Man, did I make a journeyman mistake. You are absolutely correct.@JOv2 , I don't see how this (at least all of it) could have been recorded in 1969, as "El Condor Pasa", "So Long, Frank Lloyd Wright", "Cecilia" and "Bridge Over Troubled Water" weren't released by Simon and Garfunkel themselves until their BRIDGE OVER TROUBLED WATER album in the first week of February, 1970.
Using hit singles as a benchmark, you are once again spot-on with your scenario.Given that three of those four cuts were hit singles, I'm gonna hazard a guess that the album wasn't recorded (or finished, anyway) until August, 1970, when "El Condor Pasa" was released as the third single from the Simon and Garfunkel album---which would be outside the window of Creed's involvement.
...and the hat trick.As for why A&M instead of the new CTI, it was probably contractual. Paul didn't surface on the new CTI for four more years (with SKYLARK and PURE DESMOND), so maybe his deal was with A&M or maybe he only had a two-record deal with Creed and went with A&M for the third (either of those scenarios could explain Quincy Jones, as well).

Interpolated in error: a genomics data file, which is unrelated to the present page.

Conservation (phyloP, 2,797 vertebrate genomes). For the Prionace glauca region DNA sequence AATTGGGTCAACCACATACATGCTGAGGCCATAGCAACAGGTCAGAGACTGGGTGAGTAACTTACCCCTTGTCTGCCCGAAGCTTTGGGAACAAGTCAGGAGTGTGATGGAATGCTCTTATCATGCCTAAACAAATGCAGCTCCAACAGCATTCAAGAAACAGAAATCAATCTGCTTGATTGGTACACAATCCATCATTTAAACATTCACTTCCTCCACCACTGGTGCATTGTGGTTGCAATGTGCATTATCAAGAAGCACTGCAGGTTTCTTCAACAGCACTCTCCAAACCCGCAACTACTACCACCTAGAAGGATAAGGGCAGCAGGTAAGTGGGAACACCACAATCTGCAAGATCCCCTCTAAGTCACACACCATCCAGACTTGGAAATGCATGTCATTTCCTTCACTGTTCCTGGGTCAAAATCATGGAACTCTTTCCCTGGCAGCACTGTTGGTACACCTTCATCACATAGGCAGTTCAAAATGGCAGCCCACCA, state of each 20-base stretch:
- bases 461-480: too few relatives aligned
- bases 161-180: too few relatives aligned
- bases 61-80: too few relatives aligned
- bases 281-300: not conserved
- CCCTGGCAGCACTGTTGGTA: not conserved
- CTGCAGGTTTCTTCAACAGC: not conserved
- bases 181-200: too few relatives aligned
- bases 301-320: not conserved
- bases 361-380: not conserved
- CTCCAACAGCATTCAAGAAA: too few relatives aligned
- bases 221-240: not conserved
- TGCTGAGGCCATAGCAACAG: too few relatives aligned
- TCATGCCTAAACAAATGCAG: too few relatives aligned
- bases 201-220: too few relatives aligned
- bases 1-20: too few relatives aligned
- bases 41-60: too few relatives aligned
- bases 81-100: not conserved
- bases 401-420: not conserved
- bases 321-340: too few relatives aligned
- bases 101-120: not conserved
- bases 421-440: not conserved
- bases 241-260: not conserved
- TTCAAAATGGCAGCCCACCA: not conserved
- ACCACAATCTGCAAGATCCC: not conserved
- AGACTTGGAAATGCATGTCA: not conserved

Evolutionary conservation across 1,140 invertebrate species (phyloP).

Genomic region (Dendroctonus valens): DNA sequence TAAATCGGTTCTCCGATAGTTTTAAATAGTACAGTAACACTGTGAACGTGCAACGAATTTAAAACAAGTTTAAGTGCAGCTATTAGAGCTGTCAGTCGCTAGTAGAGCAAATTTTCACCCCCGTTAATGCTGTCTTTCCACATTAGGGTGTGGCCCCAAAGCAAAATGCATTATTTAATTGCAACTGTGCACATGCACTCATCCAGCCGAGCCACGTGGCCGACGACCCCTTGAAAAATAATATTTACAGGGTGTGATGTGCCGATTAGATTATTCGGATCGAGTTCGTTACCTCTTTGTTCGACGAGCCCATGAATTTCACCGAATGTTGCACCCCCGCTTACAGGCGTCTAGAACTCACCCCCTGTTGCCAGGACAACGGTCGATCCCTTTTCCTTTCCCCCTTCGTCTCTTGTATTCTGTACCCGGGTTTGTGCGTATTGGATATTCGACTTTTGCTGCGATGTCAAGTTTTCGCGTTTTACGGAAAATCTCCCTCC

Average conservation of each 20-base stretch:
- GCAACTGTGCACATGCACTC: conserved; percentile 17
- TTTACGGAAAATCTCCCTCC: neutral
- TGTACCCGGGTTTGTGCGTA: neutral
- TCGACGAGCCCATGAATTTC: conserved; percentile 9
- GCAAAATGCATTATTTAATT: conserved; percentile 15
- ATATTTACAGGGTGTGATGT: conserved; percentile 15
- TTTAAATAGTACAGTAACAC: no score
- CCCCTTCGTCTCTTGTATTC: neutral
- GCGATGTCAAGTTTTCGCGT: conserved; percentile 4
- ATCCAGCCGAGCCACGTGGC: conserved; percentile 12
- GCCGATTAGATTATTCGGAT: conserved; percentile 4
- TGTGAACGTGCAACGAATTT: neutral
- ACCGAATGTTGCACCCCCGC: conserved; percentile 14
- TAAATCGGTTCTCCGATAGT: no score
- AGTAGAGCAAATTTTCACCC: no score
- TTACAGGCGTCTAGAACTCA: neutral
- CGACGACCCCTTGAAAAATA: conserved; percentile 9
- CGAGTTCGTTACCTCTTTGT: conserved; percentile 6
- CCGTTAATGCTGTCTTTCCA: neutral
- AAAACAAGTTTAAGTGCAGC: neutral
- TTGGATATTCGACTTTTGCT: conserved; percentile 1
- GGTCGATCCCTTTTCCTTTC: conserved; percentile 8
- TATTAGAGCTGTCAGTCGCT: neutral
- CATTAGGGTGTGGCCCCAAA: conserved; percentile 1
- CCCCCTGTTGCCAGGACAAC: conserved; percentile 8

You've sold me, Mike. (I edited the wikipedia entry in response.)
The engineer/studio issue remains the only aspect up for grabs...at this point, I'll further conjecture that while RVG was most likely penciled in, once Creed was fully out of the picture, Jerry probably had the new producer relocate the session to a studio that was more aligned with A&M's economic interests at the time (e.g., "Big Al's Discount 16-Track Pro Studio" -- where the first 5 test pressings are "on the house"!)
Excellent observation.And apart from Antonio Carlos Jobim, new CTI stayed away from A&M/CTi artists for a long time---it wasn't until May of 1971 that George Benson's BEYOND THE BLUE HORIZON was released. Was that part of the legal wrangling that tied up I GOT A WOMAN AND SOME BLUES for 15 years? I'm sure Benson and his management didn't want to go two years between albums